This is a brave rule on my part, but it is some good advice. There is an age old saying "familiarity breeds contempt." It is one thing to talk to a friend about work. It is a whole other level of human emotion to have to rely on that same friend to do the work. Then you need to pay them and treat them equally with other employees. Friends almost always expect favoritism. Friends want to work less and get paid more. They want breaks, no accountability and to never be called out. Calling out a friend/employee hurts their feelings. The tension that arises is rarely relaxed until the employee either gets fired, leaves on their own or sues and there is a settlement. I could go on for a very long time about this, but just spare yourself the grief and don't hire friends if you want to keep them as friends. Friends and money don't mesh well. Friends get comfortable and complacent and that is the antithesis of productivity.


Don't become friends with employees.


Very similar to my last two points, be very wary of starting friendships with employees. It is hard sometimes. You see them a lot. You have things in common. They seem swell. But the previously mentioned issues of expectations on the employee's side grows (favoritism, more pay, less work, etc.). It is very hard for people to separate work and friendship in the employment context.


Employees may get very comfortable with the boss and start to share their personal life, money, relationship, home life or other problems. Naturally, the response is to be empathetic. Empathy goes a very long way in employer/employee dynamics, but it is a fine line. What you want to avoid is being intermeshed with an employee's personal life (friendship) that there is no longer the distinction you are the boss. Employers get taken advantage of in the context of being overly generous with time, energy and money.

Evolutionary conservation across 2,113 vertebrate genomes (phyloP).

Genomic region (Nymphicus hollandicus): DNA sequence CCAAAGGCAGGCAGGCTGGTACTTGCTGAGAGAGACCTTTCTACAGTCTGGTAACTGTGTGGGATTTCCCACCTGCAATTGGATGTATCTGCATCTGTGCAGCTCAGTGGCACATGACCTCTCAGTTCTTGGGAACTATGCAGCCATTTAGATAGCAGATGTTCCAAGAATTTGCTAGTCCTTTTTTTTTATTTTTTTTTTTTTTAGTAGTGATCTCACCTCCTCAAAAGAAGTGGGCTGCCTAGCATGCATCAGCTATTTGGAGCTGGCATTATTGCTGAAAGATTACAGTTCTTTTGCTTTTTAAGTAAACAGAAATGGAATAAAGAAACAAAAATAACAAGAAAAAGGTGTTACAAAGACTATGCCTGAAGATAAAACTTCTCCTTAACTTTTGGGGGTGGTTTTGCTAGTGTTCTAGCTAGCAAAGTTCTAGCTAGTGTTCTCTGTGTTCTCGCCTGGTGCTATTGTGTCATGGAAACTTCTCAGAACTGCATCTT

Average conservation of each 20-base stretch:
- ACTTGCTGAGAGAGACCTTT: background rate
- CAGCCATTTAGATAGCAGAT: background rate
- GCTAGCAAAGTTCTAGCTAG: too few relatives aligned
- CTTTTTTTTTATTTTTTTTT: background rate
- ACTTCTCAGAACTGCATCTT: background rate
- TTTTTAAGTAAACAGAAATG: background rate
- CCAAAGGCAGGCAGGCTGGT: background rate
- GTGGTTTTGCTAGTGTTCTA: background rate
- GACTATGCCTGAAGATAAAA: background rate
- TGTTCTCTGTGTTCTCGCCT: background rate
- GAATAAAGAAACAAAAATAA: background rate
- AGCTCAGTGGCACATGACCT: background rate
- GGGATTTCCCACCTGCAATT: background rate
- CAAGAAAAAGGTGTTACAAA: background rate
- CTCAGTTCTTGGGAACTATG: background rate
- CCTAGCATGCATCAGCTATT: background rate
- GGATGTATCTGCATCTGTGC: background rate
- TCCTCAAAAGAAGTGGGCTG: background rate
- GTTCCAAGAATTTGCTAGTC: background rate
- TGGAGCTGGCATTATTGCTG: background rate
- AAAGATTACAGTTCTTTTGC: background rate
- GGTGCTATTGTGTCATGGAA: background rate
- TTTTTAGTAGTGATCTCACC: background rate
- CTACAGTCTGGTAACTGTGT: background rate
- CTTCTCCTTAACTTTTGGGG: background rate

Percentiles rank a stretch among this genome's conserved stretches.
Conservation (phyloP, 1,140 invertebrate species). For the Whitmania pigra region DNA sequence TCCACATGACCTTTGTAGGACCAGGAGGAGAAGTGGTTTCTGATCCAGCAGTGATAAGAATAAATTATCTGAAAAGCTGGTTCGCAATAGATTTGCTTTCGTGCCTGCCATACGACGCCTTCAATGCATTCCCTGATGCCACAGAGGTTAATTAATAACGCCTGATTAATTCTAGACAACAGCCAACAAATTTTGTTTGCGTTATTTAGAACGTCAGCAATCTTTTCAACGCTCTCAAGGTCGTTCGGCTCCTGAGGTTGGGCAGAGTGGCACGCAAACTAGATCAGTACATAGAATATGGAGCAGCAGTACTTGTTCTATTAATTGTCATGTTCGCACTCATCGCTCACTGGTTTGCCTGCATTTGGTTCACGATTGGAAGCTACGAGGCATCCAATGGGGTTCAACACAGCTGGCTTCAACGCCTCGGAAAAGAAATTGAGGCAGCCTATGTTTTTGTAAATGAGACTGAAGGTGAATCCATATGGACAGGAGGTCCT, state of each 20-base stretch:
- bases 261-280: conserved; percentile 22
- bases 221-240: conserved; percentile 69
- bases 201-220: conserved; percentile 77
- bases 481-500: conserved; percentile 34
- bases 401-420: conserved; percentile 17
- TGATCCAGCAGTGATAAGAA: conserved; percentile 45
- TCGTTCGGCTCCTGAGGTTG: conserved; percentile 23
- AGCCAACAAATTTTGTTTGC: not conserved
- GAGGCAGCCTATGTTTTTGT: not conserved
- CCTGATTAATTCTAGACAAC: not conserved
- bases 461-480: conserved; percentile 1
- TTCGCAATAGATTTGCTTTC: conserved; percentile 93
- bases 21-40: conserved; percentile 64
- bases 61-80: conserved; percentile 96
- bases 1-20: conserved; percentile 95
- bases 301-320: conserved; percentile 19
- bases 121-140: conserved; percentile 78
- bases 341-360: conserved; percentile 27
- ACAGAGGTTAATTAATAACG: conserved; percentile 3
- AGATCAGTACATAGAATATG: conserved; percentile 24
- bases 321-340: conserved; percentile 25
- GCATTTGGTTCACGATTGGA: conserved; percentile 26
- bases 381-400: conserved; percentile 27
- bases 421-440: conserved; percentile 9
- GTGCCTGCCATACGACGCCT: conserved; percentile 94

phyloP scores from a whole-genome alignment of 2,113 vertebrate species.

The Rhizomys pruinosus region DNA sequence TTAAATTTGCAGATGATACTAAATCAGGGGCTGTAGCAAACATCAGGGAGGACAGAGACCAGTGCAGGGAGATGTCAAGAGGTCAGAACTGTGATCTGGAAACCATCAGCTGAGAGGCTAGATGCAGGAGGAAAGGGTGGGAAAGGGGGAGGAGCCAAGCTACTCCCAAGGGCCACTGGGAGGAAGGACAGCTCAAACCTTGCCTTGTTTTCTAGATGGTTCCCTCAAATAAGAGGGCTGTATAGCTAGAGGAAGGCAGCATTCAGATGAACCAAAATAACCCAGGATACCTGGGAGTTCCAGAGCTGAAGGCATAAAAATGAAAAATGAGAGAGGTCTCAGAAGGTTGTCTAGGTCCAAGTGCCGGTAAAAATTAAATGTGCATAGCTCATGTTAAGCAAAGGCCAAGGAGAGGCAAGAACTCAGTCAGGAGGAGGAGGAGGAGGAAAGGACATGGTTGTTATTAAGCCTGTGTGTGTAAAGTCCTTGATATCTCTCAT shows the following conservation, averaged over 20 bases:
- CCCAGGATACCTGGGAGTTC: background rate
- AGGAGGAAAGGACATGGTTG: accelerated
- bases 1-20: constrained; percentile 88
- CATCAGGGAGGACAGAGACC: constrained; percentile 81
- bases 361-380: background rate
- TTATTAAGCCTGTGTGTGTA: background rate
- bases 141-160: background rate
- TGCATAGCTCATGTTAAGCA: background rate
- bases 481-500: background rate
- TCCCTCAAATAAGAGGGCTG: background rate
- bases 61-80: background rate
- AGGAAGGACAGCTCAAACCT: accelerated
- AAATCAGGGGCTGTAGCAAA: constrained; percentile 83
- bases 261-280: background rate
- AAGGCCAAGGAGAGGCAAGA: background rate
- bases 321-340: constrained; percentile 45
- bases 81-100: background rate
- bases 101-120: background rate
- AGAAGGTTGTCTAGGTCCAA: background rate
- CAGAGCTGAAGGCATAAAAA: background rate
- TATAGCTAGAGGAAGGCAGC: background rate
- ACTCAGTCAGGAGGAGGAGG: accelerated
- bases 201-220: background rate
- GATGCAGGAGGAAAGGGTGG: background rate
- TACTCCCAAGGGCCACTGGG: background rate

Company morale is worth its weight in gold, so protect it.


The largest issue has nothing to do with the employee/ friend, but what your other employees are perceiving and feeling. There is a prevailing trend towards heavily catering to employees, such as catered meals, endless supply of coffee on tap, company trips, collective mediation and so on. Companies get creative. But what really keeps employees going is fairness. That word is very simple and extremely important. Employees do their best when they feel they are being treated fairly. Fairness not only in pay but in treatment. When employees see another employee get preferred treatment (less discipline, workload, responsibility or more help) it really chaps their hide resulting in reduced staff and productivity. It is hard to maintain fairness when you are overly friendly with one employee to the exclusion or dismissal of others.


Conclusion


There may be exceptions to the rule and in that case you are very lucky. By and large, friendships between employee and employer are a slippery slope that I often see end in lawsuits. Employers don't need to be afraid of employees, just be cautious. The lack of boundaries in work places is often times why an employer gets sued. Keeping things professional and focused on work makes it much easier to manage employees.


If you have any employee issues, employment law questions or questions regarding this post feel free to reach out to me. You may contact me by phone at (818) 306-0686 or by email at sasha@struthers.legal


Visit my website at struthers.legal and subscribe to my newsletter to get up-to date information on employment laws. You can also follow me on Twitter and Youtube for employment tips and law updates.


The information in this post is for general information purposes only. Nothing on this post should be taken as legal advice for any individual case or situation. This information is not intended to create, and receipt or viewing does not constitute, an attorney-client relationship.

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Los Angeles, Ca 90037

Tel: 818.306.0686

Disclaimer- The information you obtain at this site is not, nor is it intended to be, legal advice. You should consult an attorney for advice regarding your individual situation. I invite you to contact me and welcome your calls, letters and electronic mail. Contacting me does not create an attorney-client relationship. Please do not send any confidential information to me until such time as an attorney-client relationship has been established. 

© 2021 by Sasha Struthers.